Elizabeth Earley holds an MFA in Fiction from Antioch University Los Angeles. Her stories and essays have appeared in Hayden’s Ferry Review, The First Line Magazine, Fugue, Hair Trigger, and Glimmer Train, among other publications. Elizabeth is the recipient of the David Friedman Memorial Prize for Fiction, has twice been a finalist for the AWP New Journals Award, has received two pushcart nominations, and was a finalist for the 2011 Bakeless Literary Prize for Fiction. She is the editor of Bleed, a literary blog from Jaded Ibis Press. Her debut novel, A Map of Everything, was published in March, 2014.
Lunch Ticket’s contributing editor Ashley Perez talked to Elizabeth via email in March, 2014 about her debut novel, the publishing industry, and the writing process.
Ashley Perez: How has the journey been for your first novel? From writing to publication?
Elizabeth Earley: Long. There was a long period of time between beginning this novel and finishing it when I tried to write other books. From start to finish, it might have been about four years. After my agent, Malaga Baldi, sold the novel to Jaded Ibis Press, it was about a year before it was published. Since publication, it’s been a whirlwind with a debut at AWP and a 6-city book tour. All of the events have been a lot of fun. People showed up, old family and friends I hadn’t seen in many years, so it was both a book tour and a reunion tour. The tour began at the beginning of March, which coincided with National Brain Injury Awareness Month. This was a perfect synchronicity, as all of the author royalties I make from the sales of this novel will be donated to people with traumatic brain injury (TBI).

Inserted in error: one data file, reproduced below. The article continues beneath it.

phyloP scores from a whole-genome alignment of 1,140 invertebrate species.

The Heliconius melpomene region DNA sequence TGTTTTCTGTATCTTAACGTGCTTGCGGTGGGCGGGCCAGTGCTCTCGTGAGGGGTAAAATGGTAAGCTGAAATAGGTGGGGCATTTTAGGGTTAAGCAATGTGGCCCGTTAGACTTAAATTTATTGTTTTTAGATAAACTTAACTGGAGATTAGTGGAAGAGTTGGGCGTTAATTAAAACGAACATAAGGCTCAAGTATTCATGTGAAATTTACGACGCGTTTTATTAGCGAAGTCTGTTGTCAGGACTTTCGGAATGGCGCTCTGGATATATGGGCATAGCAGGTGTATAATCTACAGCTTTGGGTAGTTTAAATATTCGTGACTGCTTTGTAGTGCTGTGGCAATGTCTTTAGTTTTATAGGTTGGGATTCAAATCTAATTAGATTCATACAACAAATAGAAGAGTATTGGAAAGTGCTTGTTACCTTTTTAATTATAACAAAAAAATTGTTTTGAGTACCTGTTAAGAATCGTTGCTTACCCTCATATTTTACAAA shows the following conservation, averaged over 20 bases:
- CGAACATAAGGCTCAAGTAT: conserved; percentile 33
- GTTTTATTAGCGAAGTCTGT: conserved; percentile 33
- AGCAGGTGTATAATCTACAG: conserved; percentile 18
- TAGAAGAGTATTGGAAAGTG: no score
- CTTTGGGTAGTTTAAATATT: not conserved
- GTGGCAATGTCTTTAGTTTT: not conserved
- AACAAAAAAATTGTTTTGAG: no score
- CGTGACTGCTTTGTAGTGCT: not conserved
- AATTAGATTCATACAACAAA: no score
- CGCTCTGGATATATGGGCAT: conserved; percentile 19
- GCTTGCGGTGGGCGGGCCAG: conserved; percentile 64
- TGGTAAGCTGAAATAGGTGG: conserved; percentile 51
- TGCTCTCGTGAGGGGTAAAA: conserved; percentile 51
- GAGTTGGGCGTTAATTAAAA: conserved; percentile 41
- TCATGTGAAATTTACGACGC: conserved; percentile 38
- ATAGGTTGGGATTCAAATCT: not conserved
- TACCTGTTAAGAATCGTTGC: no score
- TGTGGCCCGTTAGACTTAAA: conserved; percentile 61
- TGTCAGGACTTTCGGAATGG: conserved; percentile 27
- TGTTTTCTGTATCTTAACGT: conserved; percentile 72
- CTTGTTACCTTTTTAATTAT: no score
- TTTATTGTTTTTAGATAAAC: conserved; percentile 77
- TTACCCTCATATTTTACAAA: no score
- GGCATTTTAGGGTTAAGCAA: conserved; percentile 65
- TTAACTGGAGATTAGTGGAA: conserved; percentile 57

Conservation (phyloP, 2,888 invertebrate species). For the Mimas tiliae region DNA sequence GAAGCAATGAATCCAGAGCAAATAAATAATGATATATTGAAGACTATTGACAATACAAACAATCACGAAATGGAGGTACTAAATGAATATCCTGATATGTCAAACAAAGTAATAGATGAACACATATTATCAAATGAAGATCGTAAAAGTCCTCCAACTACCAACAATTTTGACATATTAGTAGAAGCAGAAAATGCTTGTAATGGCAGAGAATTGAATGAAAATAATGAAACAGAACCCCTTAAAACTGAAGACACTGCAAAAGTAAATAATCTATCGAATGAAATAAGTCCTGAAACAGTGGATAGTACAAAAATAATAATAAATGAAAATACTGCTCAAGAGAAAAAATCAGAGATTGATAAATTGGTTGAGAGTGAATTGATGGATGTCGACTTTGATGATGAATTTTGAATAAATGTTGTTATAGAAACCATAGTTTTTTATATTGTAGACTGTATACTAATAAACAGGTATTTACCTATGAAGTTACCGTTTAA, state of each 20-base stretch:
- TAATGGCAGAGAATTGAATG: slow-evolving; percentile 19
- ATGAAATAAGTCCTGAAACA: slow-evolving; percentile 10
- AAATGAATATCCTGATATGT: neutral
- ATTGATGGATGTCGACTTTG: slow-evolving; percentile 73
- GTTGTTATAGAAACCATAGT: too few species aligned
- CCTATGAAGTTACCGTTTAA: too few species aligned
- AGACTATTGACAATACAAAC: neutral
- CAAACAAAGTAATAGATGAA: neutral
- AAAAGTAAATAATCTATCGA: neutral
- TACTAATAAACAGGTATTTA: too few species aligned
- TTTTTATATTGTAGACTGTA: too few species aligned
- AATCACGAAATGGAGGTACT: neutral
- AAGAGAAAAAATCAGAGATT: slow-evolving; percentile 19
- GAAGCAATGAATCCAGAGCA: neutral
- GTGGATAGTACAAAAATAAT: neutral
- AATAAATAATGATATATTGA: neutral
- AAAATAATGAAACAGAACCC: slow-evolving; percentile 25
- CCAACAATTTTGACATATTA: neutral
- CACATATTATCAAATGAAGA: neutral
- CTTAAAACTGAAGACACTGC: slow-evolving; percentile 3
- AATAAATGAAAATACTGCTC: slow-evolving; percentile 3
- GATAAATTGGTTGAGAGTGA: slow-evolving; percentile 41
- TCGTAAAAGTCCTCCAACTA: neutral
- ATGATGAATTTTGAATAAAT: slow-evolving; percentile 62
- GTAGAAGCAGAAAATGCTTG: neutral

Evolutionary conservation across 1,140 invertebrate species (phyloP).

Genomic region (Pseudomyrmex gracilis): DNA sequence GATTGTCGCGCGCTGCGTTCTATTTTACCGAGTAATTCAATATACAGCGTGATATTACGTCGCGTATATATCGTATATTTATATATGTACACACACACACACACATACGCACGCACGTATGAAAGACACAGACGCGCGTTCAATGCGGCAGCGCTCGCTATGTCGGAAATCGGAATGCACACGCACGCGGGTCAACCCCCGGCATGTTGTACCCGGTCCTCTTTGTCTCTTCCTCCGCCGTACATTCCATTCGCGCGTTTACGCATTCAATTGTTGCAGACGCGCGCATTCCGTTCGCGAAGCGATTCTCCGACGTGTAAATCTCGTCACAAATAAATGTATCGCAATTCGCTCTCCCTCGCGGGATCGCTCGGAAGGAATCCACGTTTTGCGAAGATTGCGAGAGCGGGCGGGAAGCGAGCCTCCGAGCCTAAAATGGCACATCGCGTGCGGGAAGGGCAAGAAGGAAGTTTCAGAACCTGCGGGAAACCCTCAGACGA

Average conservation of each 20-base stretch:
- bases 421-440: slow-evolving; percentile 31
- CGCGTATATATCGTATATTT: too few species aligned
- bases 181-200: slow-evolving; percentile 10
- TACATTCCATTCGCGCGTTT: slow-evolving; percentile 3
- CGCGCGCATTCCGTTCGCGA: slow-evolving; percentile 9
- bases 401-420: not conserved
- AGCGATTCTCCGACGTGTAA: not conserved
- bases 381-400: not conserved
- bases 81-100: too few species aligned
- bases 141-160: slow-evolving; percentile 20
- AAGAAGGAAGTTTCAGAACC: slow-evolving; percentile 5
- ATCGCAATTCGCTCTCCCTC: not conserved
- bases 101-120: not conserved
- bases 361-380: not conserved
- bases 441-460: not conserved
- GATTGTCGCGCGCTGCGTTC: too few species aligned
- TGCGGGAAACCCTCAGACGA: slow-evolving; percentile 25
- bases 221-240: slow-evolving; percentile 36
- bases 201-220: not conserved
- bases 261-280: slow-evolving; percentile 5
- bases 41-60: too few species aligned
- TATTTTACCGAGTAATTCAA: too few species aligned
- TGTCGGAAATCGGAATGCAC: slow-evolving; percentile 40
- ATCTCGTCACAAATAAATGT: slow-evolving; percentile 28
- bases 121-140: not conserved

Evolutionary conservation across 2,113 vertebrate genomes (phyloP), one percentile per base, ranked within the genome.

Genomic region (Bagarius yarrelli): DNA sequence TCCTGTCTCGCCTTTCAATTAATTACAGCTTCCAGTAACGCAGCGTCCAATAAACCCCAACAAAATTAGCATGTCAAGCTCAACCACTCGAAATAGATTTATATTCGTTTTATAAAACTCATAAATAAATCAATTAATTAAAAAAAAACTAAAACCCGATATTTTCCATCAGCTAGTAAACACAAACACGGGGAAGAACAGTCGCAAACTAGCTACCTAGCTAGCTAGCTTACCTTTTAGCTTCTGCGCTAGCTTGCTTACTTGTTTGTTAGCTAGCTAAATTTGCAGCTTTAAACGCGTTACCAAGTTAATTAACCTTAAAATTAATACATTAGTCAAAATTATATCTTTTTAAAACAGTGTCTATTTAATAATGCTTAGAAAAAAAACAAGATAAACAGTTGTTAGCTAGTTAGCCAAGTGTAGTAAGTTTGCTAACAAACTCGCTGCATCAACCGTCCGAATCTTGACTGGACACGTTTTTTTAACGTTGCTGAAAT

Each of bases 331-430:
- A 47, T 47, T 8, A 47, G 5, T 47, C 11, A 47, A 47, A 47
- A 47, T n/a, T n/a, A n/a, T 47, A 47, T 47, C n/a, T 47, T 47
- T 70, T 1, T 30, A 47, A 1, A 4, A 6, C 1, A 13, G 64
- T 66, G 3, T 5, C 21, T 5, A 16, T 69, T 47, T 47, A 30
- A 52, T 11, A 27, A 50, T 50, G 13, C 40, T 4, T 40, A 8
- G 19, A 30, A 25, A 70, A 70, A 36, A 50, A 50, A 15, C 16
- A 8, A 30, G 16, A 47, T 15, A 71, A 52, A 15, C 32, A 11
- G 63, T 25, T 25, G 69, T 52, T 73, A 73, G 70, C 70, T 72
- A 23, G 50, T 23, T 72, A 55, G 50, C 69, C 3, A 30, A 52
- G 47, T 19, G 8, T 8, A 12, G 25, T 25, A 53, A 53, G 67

AP: In A Map of Everything, each chapter/section is indicated with an element of the periodic table. In Rob Roberge’s blurb he calls it, “the most structurally inventive and emotional remarkable books.” Was it organic during the writing process or something that came about in revision?
EE: I didn’t think about structure while I was writing. I just powered through. Later, when I had all of the raw material, I went back through to break it up and arrange it in a meaningful way. It was when I read back through and edited and plotted out the arrangement that it occurred to me to make the periodic table the frame. It was just such an obvious and perfect fit because Andy (a character in the novel) says that whatever god is, it can’t be articulated, but it can be approximated by calling it everything, the organizing principle of everything, and the intelligence that presides over that organization. The periodic table is a human-made chart that represents everything that exists. It’s an attempt to break everything down into its base elements and organize those, which is kind of a joke. Human intelligence can be so arrogant! There’s so much it doesn’t account for. There are so many gaps between what we’re given as scientific explanations for the world and what we actually experience, what we actually live through. This story traverses those gaps, exposes those questions, and pulls the reader into them. It doesn’t offer answers, but it offers hope. And reverence. Reverence for the questions and the patterns and the raw experiences.
AP: You also have shifting points of view that provides a wonderful experience for the reader that allow them to experience the different characters. How did that come about?